They had a unique opportunity in that WWII had brought about the collapse of British power and the rise of American power, which weakened traditional English Canada considerably. Quebec was entering the “Quiet Revolution” that would weaken the hold of Catholicism on the province. Hence they stripped Canada of as many of its traditional symbols as possible replacing them with new ones, falsifying the history of the country in the process, and brought in new official doctrines of “bilingualism” and “multiculturalism”. They also started bringing in immigrants from non-traditional source countries by the thousands in order to break up the established communities and cultures of English and French Canada.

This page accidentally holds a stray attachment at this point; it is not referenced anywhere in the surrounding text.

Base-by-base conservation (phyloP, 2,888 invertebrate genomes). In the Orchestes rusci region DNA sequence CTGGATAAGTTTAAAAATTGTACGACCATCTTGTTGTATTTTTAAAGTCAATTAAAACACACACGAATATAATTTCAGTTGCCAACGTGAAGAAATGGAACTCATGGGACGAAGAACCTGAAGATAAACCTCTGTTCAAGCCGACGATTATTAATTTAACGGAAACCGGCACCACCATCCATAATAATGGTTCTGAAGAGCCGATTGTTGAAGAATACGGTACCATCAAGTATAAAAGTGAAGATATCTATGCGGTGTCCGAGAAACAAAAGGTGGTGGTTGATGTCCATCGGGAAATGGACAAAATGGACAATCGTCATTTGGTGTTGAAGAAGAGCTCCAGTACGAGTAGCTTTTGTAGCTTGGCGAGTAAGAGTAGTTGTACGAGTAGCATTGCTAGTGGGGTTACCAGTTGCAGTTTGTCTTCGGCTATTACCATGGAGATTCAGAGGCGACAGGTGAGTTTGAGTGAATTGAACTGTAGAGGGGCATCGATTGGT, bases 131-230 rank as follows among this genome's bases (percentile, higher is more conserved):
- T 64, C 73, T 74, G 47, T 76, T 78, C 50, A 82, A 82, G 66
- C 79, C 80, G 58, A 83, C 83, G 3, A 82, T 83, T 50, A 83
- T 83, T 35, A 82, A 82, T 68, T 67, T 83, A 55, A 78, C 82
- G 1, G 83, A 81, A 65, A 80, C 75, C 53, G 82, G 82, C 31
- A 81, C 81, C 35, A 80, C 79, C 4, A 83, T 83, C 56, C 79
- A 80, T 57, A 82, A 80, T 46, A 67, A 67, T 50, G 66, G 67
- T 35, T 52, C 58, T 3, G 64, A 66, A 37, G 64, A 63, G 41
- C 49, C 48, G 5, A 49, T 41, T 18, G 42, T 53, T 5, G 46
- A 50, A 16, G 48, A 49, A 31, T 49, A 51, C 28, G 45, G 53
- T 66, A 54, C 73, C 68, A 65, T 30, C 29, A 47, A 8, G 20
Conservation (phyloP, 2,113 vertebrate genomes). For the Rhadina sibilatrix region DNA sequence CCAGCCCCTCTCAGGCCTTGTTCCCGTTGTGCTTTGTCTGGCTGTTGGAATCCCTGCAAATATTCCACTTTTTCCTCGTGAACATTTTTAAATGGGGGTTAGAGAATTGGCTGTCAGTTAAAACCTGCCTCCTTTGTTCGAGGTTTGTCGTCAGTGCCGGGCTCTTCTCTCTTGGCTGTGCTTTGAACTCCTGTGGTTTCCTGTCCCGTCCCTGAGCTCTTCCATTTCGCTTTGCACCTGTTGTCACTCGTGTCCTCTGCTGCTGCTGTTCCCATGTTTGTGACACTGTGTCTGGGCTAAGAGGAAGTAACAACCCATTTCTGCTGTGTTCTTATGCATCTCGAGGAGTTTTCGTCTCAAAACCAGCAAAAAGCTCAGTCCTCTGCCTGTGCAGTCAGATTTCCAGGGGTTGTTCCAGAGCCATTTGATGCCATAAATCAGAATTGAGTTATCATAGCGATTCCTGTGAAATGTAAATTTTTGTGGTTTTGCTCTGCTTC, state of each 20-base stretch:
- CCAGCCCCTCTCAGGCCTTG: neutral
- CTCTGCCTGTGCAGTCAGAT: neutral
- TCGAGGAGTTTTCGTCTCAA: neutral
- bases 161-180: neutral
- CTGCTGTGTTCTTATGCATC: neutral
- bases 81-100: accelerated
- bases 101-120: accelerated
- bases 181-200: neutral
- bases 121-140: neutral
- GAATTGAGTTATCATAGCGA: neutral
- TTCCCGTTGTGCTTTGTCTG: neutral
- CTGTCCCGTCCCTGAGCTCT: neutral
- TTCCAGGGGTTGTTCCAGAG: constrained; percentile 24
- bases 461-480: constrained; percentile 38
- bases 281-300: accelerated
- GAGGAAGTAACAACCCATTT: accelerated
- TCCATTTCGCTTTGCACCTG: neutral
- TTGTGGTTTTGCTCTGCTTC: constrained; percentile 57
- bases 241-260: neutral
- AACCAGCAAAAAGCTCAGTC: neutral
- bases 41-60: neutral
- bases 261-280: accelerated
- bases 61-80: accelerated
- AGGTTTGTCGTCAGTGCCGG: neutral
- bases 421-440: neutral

Now, most people in English and French Canada did not want this. They opposed the mass immigration. They did not want to give up their traditional identities. By accusing their critics of racism, and then passing laws which made racism potentially subject to severe punishment, the Liberals were able to intimidate many of their critics.

So why is Stephen Harper going along with it? Why is he seeking to pass legislation which will punish you, not just for what you say, but for what other people say as well?

I don’t have an answer to that question although I certainly wish I did. I do know that Harper and his Immigration Minister Jason Kenney have shown little interest in free speech over the years.